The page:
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Music

All by Myself: Snorri Helgason – I’m Gonna Put My Name on Your Door

I’m Gonna Put My Name on Your Door by Sprengjuhöllin band member Snorri Helgason is a solo album in the classic understanding of that term. It is highly reminiscent of the seventies singer/songwriter tradition of artists such as Harry Nilsson. The album has a quiet, homely feeling without ever...

Long, Long, Long: GusGus – 24/7

GusGus are veterans of the Icelandic electronic music scene. On the collective’s seventh studio album, 24/7 , GusGus shows some maturity. However, the album only has six songs, five of which are eight to 11 minutes long. In songs of that length you would expect a number of build-ups and climaxes,...

Can’t Start a Fire Without a Spark: Réttir – Reykjavík Round-up

September is the month of réttir , sheep roundups, in Iceland, when farmers round up and sort out their sheep, after herding them back from the mountains where they spent the summer. To name a festival after that activity is clever; flocks of music lovers were herded from the hills of Reykjavík...

Go West: Björgvin & Hjartagosarnir – Sígraenir söngvar

On Sígraenir söngvar Icelandic music legend Björgvin Halldórsson is back with a new country backing band, Hjartagosarnir. The album consists primarily of American country standards with excellent Icelandic lyrics. The subject matter on the album may not be very original but Halldórsson is nothing...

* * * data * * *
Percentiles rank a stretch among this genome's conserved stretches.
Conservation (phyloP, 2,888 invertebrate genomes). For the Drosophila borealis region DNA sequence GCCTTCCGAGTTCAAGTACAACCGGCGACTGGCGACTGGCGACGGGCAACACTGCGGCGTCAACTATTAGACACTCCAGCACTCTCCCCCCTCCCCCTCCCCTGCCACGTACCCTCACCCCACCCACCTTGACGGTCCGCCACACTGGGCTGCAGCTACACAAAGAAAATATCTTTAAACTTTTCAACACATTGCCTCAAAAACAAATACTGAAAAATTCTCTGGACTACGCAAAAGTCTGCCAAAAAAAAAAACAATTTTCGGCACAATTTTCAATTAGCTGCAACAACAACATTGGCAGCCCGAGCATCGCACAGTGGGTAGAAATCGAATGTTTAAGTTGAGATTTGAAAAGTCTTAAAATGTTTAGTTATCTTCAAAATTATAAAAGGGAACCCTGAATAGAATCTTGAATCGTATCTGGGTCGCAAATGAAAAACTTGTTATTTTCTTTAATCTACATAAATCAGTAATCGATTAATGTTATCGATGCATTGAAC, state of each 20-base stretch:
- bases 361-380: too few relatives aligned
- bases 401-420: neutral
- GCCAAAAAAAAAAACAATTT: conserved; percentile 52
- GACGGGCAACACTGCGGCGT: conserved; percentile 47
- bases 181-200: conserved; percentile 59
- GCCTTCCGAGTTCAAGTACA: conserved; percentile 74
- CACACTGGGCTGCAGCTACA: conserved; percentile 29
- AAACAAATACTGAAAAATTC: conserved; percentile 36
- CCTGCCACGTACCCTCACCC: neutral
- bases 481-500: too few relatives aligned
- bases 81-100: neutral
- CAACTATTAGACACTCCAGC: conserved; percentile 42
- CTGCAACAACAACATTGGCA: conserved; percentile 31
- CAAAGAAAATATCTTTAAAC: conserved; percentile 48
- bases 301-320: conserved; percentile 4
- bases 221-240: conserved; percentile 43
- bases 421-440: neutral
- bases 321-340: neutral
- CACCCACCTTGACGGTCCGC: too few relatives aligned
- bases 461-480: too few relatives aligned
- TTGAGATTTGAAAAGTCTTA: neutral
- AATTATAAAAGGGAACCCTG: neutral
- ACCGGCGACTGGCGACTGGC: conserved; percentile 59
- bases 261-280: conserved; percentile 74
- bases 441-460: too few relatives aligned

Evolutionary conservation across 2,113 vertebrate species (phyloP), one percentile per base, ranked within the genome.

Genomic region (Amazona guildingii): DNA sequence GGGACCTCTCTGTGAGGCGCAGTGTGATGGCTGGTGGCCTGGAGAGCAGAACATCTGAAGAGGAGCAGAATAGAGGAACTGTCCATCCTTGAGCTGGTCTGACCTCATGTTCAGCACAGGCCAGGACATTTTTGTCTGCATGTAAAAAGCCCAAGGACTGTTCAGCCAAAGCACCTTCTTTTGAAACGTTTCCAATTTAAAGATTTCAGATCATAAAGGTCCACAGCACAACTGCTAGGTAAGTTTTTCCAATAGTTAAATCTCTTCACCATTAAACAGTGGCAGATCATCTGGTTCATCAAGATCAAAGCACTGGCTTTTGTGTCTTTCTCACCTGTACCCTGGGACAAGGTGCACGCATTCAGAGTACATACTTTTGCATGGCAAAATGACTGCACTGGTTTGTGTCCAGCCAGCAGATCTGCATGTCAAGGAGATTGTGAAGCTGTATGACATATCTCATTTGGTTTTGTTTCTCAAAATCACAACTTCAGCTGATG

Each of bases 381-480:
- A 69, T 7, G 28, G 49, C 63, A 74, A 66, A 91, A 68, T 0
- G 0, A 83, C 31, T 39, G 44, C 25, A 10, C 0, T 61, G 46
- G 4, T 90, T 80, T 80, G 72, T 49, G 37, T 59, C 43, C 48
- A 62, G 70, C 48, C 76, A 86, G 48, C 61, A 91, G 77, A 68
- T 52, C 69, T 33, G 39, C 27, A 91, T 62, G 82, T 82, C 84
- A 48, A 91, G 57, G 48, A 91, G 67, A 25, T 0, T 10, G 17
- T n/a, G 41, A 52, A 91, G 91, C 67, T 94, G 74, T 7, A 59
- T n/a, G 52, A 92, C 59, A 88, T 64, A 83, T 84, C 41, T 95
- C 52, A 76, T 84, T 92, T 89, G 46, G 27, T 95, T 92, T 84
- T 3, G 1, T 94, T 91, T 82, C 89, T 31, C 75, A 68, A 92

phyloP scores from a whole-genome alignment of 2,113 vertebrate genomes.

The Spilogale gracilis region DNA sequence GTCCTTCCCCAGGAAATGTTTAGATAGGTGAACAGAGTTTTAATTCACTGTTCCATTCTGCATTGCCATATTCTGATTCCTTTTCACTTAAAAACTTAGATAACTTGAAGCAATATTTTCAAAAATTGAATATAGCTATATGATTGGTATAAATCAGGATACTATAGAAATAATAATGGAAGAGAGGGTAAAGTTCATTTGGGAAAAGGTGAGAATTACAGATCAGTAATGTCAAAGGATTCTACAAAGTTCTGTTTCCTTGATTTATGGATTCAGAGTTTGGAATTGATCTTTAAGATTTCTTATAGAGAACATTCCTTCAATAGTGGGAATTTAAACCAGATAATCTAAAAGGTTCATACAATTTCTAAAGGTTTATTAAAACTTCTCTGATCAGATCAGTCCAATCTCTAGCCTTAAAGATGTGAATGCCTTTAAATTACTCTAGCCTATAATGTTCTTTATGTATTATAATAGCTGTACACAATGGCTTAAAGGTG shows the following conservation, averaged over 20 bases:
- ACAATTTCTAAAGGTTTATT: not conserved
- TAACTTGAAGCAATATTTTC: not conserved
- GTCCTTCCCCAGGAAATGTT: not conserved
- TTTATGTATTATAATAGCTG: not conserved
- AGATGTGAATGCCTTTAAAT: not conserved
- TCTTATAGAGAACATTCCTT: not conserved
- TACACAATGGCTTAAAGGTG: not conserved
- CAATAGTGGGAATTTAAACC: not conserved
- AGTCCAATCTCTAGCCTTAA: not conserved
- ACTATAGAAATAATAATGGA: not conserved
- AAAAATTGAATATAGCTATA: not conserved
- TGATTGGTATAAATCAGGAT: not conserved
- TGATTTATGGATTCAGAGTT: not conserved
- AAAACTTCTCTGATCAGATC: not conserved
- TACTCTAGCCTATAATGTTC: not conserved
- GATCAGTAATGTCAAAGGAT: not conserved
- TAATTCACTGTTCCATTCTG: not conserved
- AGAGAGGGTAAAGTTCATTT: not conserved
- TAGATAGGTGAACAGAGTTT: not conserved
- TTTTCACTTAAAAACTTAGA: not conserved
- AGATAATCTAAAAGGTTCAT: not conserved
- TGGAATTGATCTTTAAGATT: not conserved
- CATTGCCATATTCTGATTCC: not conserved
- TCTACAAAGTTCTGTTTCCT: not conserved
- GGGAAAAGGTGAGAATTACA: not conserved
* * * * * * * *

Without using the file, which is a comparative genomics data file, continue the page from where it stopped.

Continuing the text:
Indifference: Helgi Hrafn Jónsson – For the Rest of My Childhood

In every PR announcement for Helgi Hrafn Jónsson’s second album, For the Rest of My Childhood , there is a mention of his involvement with Sigur Rós as their trombone player. So, naturally, Sigur Rós are on one’s mind when first listening to the album and the vocals in the second song, “September...

In Every Dream Home a Heartache: Skakkamanage – All Over the Face

The vibe on All Over the Face is quite well described by the album’s cover: a picture of a family, which could easily be mistaken for husband and wife duo Svavar Pétur Eysteinsson and Berglind Hasler. It is very homely. And that is exactly what the sound of the album is, comfortable and free from...

The Power of Live: FM Belfast – How to Make Friends

When a band is an established and a notoriously good live band, the transition into a studio album can sometimes be difficult. How on Earth can you be expected to transfer the energy an audience feels during a live show into an album played on home stereos of various quality?

When I Paint My Masterpiece: Sin Fang Bous – Clangour

Sin Fang Bous’s debut album, Clangour , is a beautiful work of art which screams for attention. It starts with a stampede of a song, “Advent in Ives Garden.” One must listen intently because the album’s melodies tend to get a bit drowned in all the different sounds. The album is atmospheric but...